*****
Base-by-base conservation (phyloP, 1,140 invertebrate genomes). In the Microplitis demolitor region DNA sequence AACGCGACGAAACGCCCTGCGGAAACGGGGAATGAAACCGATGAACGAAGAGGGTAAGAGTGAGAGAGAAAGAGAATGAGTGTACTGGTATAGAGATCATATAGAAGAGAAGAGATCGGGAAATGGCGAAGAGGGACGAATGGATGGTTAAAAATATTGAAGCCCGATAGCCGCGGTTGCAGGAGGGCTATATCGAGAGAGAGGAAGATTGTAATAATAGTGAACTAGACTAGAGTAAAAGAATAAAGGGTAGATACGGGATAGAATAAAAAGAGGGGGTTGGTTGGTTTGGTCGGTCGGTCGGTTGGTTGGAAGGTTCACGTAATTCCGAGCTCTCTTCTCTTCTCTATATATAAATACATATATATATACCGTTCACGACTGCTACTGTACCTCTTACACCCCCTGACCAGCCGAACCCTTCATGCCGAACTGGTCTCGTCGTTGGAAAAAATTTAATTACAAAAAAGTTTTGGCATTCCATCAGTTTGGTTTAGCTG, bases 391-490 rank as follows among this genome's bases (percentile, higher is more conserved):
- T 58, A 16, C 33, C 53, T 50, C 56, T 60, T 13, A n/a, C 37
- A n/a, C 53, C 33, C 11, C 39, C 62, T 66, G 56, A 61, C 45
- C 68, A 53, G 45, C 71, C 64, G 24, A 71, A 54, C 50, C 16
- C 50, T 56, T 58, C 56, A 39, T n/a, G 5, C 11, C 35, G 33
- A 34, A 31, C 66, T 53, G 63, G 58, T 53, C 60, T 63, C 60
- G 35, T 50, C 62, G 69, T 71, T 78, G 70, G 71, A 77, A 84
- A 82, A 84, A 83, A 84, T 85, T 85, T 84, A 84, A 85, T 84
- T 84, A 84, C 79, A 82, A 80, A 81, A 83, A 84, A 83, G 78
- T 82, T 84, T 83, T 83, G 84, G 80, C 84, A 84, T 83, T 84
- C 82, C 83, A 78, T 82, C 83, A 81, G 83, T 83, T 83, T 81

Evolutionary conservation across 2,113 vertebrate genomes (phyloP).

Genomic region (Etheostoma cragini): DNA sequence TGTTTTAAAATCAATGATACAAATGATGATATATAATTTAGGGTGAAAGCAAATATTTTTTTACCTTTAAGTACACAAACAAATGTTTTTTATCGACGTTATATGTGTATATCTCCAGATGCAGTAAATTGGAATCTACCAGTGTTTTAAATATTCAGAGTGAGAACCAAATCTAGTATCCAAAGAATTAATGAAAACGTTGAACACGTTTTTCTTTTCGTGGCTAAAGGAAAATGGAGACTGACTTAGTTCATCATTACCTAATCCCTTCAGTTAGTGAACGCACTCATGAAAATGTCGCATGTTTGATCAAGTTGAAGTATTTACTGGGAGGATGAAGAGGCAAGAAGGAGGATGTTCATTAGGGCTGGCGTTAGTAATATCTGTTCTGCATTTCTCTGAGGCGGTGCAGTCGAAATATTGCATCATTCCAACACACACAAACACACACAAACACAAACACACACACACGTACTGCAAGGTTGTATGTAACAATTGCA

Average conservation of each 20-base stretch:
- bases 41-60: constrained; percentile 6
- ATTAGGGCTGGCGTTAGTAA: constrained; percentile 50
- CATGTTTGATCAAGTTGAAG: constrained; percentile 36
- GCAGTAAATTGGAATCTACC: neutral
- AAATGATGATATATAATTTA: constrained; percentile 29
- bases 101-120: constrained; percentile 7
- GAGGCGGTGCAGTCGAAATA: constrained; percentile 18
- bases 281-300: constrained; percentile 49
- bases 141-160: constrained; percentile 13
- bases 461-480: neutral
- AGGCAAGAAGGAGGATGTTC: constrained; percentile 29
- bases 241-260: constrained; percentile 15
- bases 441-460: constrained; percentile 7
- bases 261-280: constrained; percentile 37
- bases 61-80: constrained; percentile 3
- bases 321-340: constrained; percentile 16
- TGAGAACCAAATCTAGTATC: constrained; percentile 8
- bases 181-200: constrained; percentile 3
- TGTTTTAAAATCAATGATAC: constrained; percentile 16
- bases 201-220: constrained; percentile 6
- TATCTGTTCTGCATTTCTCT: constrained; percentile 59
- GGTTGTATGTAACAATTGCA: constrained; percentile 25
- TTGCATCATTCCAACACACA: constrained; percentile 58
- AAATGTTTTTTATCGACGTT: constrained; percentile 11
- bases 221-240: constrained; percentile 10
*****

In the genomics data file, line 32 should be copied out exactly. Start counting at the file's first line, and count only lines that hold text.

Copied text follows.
- bases 181-200: constrained; percentile 3